Diplomat says UN may act as mediator at Astana talks between Damascus and oppositionRussian Politics & Diplomacy January 17, 21:31
Expert believes Brexit to bring UK closer to USWorld January 17, 20:29
Italian Foreign Ministry: It is necessary to assess conditions for returning to G8 formatWorld January 17, 20:04
Russia hopes ECHR will cancel its ruling on Dima Yakovlev Law — diplomatRussian Politics & Diplomacy January 17, 19:35
Preserving Moldova's neutrality impossible without partnership with Russia — presidentWorld January 17, 19:10
OPEC to monitor oil production, export — Saudi Arabian Energy MinisterBusiness & Economy January 17, 18:57
Group of Sukhoi-24M bombers to return from Syria soon — Defense MinistryMilitary & Defense January 17, 18:50
Russian reconciliation center reports over 1,130 Syrian settlements join ceasefireWorld January 17, 18:47
Over 5,000 Syrians get medical aid from Russian doctorsWorld January 17, 18:37
The latest sociological surveys have vividly demonstrated Russians are concerned about their future, the Novye Izvestia daily reports. According to a poll conducted by the research holding Romir, people are eager to spend money on expensive purchases now, as they are not sure they will be able to do so later for rubles depreciated by inflation.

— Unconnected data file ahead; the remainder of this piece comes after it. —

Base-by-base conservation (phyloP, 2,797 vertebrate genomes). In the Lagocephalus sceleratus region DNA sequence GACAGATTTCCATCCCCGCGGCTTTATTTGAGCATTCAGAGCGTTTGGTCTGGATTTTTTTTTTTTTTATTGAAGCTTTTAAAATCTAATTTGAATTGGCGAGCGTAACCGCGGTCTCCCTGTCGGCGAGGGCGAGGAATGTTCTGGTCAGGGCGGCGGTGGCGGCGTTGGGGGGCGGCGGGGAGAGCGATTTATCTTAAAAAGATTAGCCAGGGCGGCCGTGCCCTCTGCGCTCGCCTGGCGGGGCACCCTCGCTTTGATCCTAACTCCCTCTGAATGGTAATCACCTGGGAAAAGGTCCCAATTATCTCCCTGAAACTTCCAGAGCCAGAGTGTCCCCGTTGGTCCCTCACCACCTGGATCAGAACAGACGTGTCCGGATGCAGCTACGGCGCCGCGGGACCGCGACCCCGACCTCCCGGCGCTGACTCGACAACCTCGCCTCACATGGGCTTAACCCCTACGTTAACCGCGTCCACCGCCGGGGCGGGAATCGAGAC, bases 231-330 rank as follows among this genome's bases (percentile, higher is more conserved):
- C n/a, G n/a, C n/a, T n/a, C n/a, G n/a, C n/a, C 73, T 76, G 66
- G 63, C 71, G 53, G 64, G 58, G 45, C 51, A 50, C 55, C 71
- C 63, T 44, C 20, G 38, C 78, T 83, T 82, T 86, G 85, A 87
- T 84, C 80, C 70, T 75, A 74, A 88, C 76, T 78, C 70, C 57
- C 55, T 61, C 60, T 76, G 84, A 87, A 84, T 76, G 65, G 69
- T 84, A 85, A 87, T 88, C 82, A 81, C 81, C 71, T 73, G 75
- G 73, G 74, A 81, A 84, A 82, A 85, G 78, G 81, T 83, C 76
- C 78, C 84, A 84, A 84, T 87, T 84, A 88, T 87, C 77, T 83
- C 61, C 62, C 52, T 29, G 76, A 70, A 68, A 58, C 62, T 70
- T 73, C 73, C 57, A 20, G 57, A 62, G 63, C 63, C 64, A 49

Experts point to a noticeable turnaround in consumer sentiment.
“In the first half-year people were anxious about the looming crisis and tried to cut outlays. Now they think it makes no sense to save and try to ensure a desirable standard of living, increasing the amount of high and daily spending,” a senior researcher at the Russian Academy of Sciences' Institute of Sociology, Leontiy Byzov, told the newspaper.
In contrast last March's statistics, in September 2013 high outlays increased in all items, except cars. Particularly significant growth was observed in such articles as clothing, cell phones and vacations and trips. While changes in the latter may be due to the seasonal nature of vacations typical of Russia, the fact that clothing and cell phones are the most popular large purchases indicates a revival in consumer demand and its shift towards costlier goods and models.
Along with outlays for large expensive items, consumers increased daily spending. Thus, last September daily spending grew 4% month on month and 15% year on year. Importantly, people came to spend 10% less for food and 1.5-fold more on non-food items.